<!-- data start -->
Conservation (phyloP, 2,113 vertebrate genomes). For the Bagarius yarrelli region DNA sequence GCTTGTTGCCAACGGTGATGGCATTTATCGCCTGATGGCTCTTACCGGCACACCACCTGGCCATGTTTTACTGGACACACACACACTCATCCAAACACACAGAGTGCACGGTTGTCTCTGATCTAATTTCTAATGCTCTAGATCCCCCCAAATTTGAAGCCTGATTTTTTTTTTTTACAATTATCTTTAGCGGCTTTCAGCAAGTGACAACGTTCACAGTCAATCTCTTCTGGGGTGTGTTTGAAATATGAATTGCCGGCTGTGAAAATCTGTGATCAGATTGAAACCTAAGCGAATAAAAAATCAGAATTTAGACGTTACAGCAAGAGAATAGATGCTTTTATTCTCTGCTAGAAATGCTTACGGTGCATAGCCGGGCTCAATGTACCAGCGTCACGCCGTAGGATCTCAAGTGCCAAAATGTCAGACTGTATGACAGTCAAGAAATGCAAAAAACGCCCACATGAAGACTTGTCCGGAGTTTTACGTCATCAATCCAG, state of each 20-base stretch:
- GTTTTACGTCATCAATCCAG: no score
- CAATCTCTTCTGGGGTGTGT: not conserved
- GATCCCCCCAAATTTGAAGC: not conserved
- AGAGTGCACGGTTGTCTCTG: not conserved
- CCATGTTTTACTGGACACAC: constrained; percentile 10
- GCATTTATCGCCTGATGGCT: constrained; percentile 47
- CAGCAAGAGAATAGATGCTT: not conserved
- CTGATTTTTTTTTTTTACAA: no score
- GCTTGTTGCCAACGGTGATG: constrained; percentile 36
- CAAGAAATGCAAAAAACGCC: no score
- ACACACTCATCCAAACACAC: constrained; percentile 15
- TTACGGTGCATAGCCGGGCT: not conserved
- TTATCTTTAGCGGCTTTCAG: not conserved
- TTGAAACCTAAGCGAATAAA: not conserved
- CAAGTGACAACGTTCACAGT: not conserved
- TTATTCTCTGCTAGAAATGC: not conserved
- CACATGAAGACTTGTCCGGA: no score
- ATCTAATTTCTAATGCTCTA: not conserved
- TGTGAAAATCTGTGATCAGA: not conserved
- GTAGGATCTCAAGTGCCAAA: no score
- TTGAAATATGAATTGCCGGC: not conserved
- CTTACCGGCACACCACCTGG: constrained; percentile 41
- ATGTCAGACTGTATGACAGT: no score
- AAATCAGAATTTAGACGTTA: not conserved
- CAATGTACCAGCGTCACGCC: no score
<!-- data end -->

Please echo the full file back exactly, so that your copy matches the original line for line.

Conservation (phyloP, 2,113 vertebrate genomes). For the Bagarius yarrelli region DNA sequence GCTTGTTGCCAACGGTGATGGCATTTATCGCCTGATGGCTCTTACCGGCACACCACCTGGCCATGTTTTACTGGACACACACACACTCATCCAAACACACAGAGTGCACGGTTGTCTCTGATCTAATTTCTAATGCTCTAGATCCCCCCAAATTTGAAGCCTGATTTTTTTTTTTTACAATTATCTTTAGCGGCTTTCAGCAAGTGACAACGTTCACAGTCAATCTCTTCTGGGGTGTGTTTGAAATATGAATTGCCGGCTGTGAAAATCTGTGATCAGATTGAAACCTAAGCGAATAAAAAATCAGAATTTAGACGTTACAGCAAGAGAATAGATGCTTTTATTCTCTGCTAGAAATGCTTACGGTGCATAGCCGGGCTCAATGTACCAGCGTCACGCCGTAGGATCTCAAGTGCCAAAATGTCAGACTGTATGACAGTCAAGAAATGCAAAAAACGCCCACATGAAGACTTGTCCGGAGTTTTACGTCATCAATCCAG, state of each 20-base stretch:
- GTTTTACGTCATCAATCCAG: no score
- CAATCTCTTCTGGGGTGTGT: not conserved
- GATCCCCCCAAATTTGAAGC: not conserved
- AGAGTGCACGGTTGTCTCTG: not conserved
- CCATGTTTTACTGGACACAC: constrained; percentile 10
- GCATTTATCGCCTGATGGCT: constrained; percentile 47
- CAGCAAGAGAATAGATGCTT: not conserved
- CTGATTTTTTTTTTTTACAA: no score
- GCTTGTTGCCAACGGTGATG: constrained; percentile 36
- CAAGAAATGCAAAAAACGCC: no score
- ACACACTCATCCAAACACAC: constrained; percentile 15
- TTACGGTGCATAGCCGGGCT: not conserved
- TTATCTTTAGCGGCTTTCAG: not conserved
- TTGAAACCTAAGCGAATAAA: not conserved
- CAAGTGACAACGTTCACAGT: not conserved
- TTATTCTCTGCTAGAAATGC: not conserved
- CACATGAAGACTTGTCCGGA: no score
- ATCTAATTTCTAATGCTCTA: not conserved
- TGTGAAAATCTGTGATCAGA: not conserved
- GTAGGATCTCAAGTGCCAAA: no score
- TTGAAATATGAATTGCCGGC: not conserved
- CTTACCGGCACACCACCTGG: constrained; percentile 41
- ATGTCAGACTGTATGACAGT: no score
- AAATCAGAATTTAGACGTTA: not conserved
- CAATGTACCAGCGTCACGCC: no score